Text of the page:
Deploying Windows 7 - Part 7: Automated LTI Deployment

by [Published on 27 Aug. 2009 / Last Updated on 27 Aug. 2009]

How to automate Lite Touch Installation (LTI) using MDT 2010.

If you would like to read previous articles in this series, please go to:

Tip:
You can find more information about automating LTI deployment in the Windows 7 Resource Kit from Microsoft Press. I'm the lead author for this Resource Kit and I also maintain the Unofficial Support Site for the Windows 7 Resource Kit where you will find the latest updates and other useful information.

Introduction

In the previous article of this series we learned how to manually perform a basic Lite Touch Installation (LTI) deployment of Windows 7 Enterprise using MDT 2010. In this article we will learn how to complete and automate this process.

Automating LTI deployment of Windows 7 using MDT 2010 involves the following steps:

  1. Create a deployment share using the Deployment Workbench.
  2. Import Windows 7 source files into the share.
  3. Add packages, drivers, and applications to your share as needed.
  4. Create a basic task sequence based on the Standard Client Task Sequence template.
  5. Edit the CustomSettings.ini and BootStrap.ini configuration files as needed to automate the LTI deployment process.
  6. Update the deployment share to create Windows PE boot images (.iso and .wim files) and burn the .iso file to CD or DVD media.
  7. Boot the destination computer using the Windows PE boot image and let the install proceed entirely unattended.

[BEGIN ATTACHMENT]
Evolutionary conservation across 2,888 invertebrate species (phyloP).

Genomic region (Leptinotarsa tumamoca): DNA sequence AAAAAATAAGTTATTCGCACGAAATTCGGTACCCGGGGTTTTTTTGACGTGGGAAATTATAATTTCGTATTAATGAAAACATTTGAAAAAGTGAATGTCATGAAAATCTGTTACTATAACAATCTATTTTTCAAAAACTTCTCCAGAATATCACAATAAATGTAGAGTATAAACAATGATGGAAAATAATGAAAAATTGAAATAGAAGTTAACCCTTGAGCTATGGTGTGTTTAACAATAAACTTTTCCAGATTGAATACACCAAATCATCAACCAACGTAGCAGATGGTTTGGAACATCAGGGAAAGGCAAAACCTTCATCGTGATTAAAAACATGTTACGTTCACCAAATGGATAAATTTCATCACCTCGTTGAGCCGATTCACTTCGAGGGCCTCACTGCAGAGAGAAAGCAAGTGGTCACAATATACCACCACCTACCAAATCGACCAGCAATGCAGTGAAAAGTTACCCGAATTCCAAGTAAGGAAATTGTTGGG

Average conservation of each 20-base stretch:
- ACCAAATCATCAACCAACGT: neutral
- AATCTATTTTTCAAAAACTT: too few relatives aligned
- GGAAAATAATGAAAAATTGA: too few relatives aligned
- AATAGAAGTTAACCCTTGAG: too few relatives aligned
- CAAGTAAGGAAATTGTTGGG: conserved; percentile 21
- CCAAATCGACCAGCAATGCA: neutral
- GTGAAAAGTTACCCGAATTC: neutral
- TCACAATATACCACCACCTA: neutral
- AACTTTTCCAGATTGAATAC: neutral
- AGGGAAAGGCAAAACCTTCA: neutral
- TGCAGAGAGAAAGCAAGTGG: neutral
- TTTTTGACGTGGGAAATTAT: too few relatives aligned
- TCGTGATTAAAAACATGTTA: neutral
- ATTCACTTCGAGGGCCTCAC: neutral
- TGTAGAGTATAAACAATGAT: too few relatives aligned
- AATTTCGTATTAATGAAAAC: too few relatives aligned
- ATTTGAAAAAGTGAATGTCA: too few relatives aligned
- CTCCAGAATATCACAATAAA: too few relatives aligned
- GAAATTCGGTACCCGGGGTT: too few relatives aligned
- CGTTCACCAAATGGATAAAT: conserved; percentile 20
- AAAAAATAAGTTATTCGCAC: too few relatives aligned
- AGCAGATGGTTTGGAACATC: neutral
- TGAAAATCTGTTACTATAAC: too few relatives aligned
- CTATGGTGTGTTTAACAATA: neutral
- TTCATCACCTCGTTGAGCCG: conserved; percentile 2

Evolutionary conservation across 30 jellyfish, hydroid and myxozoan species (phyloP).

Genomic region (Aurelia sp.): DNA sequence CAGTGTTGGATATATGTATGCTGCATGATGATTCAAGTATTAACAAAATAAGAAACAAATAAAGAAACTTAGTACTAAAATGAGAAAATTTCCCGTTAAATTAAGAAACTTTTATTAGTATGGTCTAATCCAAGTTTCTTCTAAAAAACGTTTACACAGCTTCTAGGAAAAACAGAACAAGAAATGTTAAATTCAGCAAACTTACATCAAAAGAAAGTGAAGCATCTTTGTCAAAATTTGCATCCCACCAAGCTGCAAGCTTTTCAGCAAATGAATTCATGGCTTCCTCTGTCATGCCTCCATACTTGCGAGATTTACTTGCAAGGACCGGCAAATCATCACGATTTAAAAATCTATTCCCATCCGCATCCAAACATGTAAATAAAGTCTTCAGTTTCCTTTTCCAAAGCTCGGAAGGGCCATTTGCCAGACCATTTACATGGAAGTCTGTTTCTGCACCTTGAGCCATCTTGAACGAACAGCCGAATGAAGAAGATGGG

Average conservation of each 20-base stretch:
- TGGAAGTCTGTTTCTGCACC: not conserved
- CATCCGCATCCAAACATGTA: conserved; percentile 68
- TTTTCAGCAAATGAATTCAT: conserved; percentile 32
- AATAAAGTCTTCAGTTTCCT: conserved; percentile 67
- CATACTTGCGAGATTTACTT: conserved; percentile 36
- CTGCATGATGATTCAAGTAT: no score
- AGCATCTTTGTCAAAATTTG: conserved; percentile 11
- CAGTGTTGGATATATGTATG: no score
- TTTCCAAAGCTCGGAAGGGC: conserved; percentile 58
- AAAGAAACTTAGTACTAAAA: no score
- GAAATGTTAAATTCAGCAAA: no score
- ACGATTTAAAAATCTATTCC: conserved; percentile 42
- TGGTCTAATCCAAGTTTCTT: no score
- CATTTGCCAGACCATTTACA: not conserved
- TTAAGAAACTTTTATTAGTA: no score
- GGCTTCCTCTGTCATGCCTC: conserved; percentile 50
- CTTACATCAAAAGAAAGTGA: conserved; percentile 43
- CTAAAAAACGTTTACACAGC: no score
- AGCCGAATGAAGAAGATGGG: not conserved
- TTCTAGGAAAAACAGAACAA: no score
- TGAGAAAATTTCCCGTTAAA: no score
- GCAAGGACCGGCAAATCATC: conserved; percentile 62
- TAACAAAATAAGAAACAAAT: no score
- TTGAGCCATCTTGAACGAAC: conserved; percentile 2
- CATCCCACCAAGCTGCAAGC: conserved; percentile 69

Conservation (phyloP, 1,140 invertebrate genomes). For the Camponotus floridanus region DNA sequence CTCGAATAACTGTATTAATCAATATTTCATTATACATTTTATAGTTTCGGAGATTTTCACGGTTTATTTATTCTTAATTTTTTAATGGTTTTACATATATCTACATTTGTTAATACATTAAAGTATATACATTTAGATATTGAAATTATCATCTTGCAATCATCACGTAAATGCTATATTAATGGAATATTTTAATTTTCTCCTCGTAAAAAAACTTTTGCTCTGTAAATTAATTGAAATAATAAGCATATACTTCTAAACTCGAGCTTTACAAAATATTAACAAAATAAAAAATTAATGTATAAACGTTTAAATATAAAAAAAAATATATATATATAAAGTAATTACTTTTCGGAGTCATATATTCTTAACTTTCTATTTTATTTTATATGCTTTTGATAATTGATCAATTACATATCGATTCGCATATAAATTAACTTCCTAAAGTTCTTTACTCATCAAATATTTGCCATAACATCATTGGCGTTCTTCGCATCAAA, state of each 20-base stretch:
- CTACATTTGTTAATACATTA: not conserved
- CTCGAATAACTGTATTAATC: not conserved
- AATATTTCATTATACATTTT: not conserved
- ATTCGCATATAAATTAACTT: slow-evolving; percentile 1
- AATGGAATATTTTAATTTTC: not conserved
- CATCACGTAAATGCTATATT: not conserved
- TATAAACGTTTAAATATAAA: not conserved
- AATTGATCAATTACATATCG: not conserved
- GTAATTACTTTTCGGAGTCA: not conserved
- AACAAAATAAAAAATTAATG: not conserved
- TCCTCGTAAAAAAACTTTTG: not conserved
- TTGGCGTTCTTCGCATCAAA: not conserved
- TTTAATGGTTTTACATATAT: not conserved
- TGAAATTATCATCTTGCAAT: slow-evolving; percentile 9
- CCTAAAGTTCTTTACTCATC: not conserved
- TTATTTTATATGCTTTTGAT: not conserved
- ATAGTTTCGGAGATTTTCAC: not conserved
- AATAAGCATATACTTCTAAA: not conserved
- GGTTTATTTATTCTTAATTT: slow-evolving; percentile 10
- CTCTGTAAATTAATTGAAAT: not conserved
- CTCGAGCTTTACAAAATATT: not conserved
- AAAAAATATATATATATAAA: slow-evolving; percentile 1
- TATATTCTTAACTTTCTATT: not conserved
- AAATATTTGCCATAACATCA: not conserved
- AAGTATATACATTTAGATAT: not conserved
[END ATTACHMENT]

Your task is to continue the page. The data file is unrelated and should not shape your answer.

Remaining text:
We have already performed steps 1-4 in the previous article of this series, so all we need to do here is perform steps 5-7, so here goes.

Editing the Configuration Files

As in the previous version MDT 2008 Update , MDT 2010 uses configuration files to control the LTI deployment process. These configuration files provide input for the scripts that MDT uses to perform the install. There are two configuration files you must edit to perform a fully automated LTI deployment: CustomSettings.ini and BootStrap.ini. We have briefly examined these two files in Part 27 of my Deploying Vista series. Let us review what these files are for and dig into them a bit deeper this time.

To begin with, let us examine the default CustomSettings.ini file that MDT creates for the deployment share we created in the previous article. To view the contents of CustomSettings.ini, we will open the Deployment Workbench, right-click on the deployment share and select Properties, then select the Rules tab as shown in Figure 1:


Figure 1: The default CustomSettings.ini file for a new deployment share

Notice that this default CustomSettings.ini file does not contain any information concerning which operating system image is to be deployed, which task sequence will be used, and so on. If this is the CustomSettings.ini file then information like that will need to be supplied during deployment, that is, by sitting at the destination computer and responding to the prompts of the Windows Deployment Wizard (see Part 26 of my Deploying Vista series for examples of such wizard prompts). Of course, that is not what we want to do—we want to automate the install.

Let us also examine the default BootStrap.ini file for our new deployment share, which is shown in Figure 2:


Figure 2: The default BootStrap.ini file for a new deployment share

Notice that this default BootStrap.ini file contains information about the network location of the deployment share, but it does not contain information concerning the credentials to be used in order to connect to this share. This is why one of the first things you are prompted to supply when you perform a manual LTI deployment is the credentials that the Windows Deployment Wizard will use to connect to the share. And of course, we do not want to have to supply this prompt or any prompt during installation—we want to fully automate the LTI deployment.

To do this, we need to make some changes to these two configuration files. But before we do this we need to ask ourselves some questions, such as: